Terms negotiated, candidate introduced and employed, payment for the placement not received within terms and the debtor still expects a rebate when you chase them for payment?
Sound familiar? Here’s a look at a situation we’ve dealt with recently which didn’t cost our client anything upfront, no win – no fee commission debt recovery basis.
After we heard our clients explanation of what had happened, we requested copies of relevant documents and correspondence from them, these quickly completed the picture that they had demonstrated both patience and willing to negotiate from the outset with this debtor, who did not honour their side of the agreement, this despite the conditions being set to their full acceptance initially. Our client had worked historically with this debtor, without problems, so there was no reason to see a few negotiations on the existing terms as warning signs that they would result in problems receiving payment on time. The rebate period was negotiated and once agreed our client began introducing selected candidates; carefully hand-picked and screened for the position which they were put forward to fill. Interviews took place, the right candidate was selected, an offer was made and employment commenced. So far so good. Until the payment terms for the introduction were broken, and payment was not made in accordance with the terms of business in place between our client and the debtor. In line with their professional approach to business, our client had even sent a payment reminder to the debtor before payment fell overdue. As most of you interested in reading about this will likely know, rebate terms sometimes used in recruitment terms of business have a big part to play in relation to payment being made promptly or not. As the debtor then failed to make payment within the agreed terms of payment they disqualified themselves from the rebate period which they had spent time on renegotiating in the first place.
Our client then spent a considerable amount of time and effort on attempting to chase the overdue payment, eventually after emails and rejected phone calls they managed to get to discuss the matter, only to face a dispute from the debtor that the employee had decided to move on as working with the company wasn’t for them – This was 2 months after the payment was already overdue for the introduction. The debtor argued that they wanted to pay less according to the rebate schedule. Our client pointed out the fact that they had disqualified themselves from this – so, the debtor refused to pay anything… Communications began to further break down leading to frustrating conversations between our client and the debtor. We have since explained to our client that well before reaching this point they should contact us in future, which is clear to them now to do, and why. Our client took it upon themselves to try to negotiate the matter to conclusion which resulted in them discounting the total due amount by the rebate amount which would have been applicable only if the debtor had paid in full and on time. This was an attempt to try to speed up resolving the matter. The debtor again did not make a payment until more chasing from our client, then eventually they made a small part payment towards the now rebate discounted due amount, with a promise to pay the balance a month later……. by now the saga is nearing 5 months ongoing……. Our client contacted us when there was no sign of the balance after waiting a further month beyond that point.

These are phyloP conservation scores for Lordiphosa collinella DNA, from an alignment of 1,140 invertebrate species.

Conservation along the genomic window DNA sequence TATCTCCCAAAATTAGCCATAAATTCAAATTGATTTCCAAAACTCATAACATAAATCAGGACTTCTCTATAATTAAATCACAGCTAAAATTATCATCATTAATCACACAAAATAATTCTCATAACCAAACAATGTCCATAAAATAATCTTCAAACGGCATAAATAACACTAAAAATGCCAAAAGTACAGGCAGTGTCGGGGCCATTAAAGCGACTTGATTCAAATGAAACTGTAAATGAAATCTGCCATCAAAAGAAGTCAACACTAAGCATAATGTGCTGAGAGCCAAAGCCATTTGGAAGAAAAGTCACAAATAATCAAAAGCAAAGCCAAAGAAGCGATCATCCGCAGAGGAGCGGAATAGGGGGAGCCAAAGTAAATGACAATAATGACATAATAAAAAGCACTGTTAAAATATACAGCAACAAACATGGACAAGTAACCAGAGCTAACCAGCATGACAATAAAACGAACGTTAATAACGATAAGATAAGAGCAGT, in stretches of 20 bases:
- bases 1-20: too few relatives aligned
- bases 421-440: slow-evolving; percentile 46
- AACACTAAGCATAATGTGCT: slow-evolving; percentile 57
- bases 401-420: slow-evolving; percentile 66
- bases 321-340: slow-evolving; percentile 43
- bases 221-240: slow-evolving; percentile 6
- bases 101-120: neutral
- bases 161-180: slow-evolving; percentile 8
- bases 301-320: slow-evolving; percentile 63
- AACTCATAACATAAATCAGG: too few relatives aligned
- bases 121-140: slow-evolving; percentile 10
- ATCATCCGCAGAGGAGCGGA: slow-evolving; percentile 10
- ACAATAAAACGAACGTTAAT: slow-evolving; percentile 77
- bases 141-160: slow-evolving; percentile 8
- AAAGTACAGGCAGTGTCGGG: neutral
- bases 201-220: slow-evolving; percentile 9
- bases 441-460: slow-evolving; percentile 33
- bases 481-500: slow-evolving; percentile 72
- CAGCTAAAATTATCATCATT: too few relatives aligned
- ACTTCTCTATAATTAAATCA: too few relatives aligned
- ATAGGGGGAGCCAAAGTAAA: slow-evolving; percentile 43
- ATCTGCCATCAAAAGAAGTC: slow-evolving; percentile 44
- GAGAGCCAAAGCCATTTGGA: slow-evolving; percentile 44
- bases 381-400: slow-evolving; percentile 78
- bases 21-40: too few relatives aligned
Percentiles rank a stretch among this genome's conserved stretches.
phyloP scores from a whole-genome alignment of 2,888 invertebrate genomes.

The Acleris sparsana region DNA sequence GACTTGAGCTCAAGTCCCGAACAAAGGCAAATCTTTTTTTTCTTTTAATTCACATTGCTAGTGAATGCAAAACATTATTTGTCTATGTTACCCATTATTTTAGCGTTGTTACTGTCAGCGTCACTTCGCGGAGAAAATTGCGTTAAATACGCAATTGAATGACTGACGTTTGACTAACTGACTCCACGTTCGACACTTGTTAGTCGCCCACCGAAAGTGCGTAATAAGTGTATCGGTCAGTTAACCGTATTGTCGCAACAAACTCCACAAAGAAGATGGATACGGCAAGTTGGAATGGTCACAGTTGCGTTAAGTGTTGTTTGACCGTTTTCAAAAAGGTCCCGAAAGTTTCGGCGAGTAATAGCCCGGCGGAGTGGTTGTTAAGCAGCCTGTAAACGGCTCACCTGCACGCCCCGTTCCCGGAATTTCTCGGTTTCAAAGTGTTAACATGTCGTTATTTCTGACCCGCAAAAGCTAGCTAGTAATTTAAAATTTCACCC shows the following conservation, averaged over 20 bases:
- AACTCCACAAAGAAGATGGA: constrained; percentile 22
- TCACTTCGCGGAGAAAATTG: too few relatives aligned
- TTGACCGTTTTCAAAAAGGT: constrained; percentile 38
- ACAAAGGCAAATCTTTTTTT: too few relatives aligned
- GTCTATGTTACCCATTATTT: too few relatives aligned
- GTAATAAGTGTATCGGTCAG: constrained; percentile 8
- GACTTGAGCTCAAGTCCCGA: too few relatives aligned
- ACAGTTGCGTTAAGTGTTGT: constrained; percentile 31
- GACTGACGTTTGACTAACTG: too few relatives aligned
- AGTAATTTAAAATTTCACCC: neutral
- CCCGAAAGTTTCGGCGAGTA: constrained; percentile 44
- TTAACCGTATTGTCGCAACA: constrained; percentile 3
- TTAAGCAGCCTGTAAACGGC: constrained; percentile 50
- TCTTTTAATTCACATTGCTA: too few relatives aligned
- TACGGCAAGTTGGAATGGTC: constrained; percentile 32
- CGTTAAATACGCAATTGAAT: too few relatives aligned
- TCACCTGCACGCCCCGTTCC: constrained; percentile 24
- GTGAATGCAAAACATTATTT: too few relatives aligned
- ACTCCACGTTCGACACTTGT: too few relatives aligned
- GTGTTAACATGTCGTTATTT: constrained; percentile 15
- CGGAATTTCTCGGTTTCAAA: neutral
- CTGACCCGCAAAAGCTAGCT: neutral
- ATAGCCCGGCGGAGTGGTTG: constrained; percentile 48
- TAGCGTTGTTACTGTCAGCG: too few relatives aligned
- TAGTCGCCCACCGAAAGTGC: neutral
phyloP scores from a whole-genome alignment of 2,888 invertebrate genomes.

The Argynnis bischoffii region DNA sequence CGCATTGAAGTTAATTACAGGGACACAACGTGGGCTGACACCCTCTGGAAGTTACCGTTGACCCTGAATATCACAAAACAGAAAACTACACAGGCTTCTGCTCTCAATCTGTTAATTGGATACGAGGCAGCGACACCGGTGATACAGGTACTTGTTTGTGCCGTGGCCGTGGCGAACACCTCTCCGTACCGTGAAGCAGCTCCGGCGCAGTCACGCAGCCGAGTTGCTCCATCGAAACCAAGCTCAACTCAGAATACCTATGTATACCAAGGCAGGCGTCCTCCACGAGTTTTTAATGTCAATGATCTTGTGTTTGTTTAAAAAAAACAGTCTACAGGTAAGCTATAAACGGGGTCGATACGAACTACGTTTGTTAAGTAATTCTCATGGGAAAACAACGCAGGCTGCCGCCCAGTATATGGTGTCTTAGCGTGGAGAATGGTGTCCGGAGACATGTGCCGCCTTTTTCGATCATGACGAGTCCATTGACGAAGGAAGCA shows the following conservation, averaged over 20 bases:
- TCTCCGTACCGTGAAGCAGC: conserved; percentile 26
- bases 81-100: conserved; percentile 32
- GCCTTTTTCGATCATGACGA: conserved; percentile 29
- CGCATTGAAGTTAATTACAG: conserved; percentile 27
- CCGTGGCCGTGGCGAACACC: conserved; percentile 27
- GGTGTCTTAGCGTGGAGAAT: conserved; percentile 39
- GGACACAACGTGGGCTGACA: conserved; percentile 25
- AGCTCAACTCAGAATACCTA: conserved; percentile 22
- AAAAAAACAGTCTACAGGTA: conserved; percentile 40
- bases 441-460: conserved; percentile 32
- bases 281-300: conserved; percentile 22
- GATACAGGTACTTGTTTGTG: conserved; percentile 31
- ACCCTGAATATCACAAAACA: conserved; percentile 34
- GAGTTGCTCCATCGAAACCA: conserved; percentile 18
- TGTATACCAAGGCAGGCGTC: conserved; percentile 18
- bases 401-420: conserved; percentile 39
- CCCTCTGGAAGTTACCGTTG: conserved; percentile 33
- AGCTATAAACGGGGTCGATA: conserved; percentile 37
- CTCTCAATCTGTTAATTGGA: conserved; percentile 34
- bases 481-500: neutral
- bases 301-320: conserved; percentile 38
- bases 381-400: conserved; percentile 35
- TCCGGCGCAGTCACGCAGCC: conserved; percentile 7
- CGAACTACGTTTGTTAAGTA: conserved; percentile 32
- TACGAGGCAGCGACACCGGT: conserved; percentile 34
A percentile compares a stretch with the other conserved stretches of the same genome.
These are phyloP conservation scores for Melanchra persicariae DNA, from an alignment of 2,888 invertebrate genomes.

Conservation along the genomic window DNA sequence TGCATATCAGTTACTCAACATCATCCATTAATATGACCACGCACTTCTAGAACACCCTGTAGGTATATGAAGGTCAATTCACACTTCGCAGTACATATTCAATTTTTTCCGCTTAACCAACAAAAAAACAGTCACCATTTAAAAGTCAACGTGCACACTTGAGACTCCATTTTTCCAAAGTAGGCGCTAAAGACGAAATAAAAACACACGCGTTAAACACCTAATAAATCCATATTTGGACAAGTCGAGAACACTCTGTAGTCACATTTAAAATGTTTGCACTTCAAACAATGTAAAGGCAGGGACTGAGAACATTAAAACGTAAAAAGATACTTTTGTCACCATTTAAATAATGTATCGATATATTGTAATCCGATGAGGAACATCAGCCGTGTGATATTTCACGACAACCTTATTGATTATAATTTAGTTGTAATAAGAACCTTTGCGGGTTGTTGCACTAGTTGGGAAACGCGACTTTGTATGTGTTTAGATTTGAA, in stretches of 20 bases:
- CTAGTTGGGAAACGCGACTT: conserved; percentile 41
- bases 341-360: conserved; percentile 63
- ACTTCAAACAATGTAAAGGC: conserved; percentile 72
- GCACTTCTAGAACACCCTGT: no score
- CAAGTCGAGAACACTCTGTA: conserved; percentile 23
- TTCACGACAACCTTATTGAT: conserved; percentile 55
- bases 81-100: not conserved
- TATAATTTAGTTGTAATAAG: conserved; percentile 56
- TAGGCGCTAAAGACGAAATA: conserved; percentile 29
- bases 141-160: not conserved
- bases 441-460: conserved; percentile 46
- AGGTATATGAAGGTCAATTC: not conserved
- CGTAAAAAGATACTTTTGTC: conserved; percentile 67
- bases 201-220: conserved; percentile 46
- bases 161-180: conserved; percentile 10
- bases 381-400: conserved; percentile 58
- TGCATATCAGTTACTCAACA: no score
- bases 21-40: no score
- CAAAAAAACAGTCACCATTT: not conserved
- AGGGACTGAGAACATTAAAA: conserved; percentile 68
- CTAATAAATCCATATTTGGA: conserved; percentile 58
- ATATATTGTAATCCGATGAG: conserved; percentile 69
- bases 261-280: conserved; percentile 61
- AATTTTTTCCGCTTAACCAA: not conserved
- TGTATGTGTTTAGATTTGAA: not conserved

Using our knowledgeable approach to recruitment debts, we began our process after receiving instruction to do so, and shortly after contacting the debtor a 2 part payment plan was agreed, first part payable immediately, 2nd part within 3 weeks, we then remained in regular contact with the debtor and monitored the situation, to ensure that the second payment was received promptly. From the day of our involvement our client received full payment of the outstanding amount within 6 weeks and had spent all of that time focusing solely on new business.
We resolved the situation utilising the Late Payment Act meaning the debtor paid additional late payment charges to our client, which they then used to cover all of our win fee commission, still leaving them with some surplus.
Again! Our client ended up with more money than the full amount of their invoice, and that was after paying us for the recovery work.